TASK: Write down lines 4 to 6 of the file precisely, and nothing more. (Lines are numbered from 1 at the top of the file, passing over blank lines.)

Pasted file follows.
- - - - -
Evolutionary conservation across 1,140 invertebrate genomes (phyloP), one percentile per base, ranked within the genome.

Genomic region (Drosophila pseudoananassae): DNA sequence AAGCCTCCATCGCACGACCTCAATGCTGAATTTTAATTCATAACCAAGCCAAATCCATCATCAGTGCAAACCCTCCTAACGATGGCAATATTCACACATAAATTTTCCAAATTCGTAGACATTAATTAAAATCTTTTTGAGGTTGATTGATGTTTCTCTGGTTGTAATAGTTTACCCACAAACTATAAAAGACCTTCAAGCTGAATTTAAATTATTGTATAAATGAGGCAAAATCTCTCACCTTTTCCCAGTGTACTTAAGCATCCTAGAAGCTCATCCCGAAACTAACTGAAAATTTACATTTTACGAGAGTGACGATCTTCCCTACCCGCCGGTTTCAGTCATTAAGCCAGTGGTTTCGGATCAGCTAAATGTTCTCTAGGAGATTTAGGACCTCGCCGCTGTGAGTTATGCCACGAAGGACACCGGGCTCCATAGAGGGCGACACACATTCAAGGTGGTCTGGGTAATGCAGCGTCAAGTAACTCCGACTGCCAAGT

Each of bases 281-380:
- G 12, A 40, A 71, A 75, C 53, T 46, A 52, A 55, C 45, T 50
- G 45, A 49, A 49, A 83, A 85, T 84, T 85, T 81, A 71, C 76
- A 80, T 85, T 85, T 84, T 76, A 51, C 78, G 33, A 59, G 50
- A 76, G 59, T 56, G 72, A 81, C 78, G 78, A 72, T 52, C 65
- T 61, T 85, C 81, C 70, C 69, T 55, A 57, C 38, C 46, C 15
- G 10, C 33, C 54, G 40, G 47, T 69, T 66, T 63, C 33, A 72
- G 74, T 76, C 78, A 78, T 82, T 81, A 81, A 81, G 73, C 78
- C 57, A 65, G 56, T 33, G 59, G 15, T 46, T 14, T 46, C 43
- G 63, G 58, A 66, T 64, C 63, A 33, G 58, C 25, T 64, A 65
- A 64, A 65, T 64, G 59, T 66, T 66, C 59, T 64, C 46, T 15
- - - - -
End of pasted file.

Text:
- G 12, A 40, A 71, A 75, C 53, T 46, A 52, A 55, C 45, T 50
- G 45, A 49, A 49, A 83, A 85, T 84, T 85, T 81, A 71, C 76
- A 80, T 85, T 85, T 84, T 76, A 51, C 78, G 33, A 59, G 50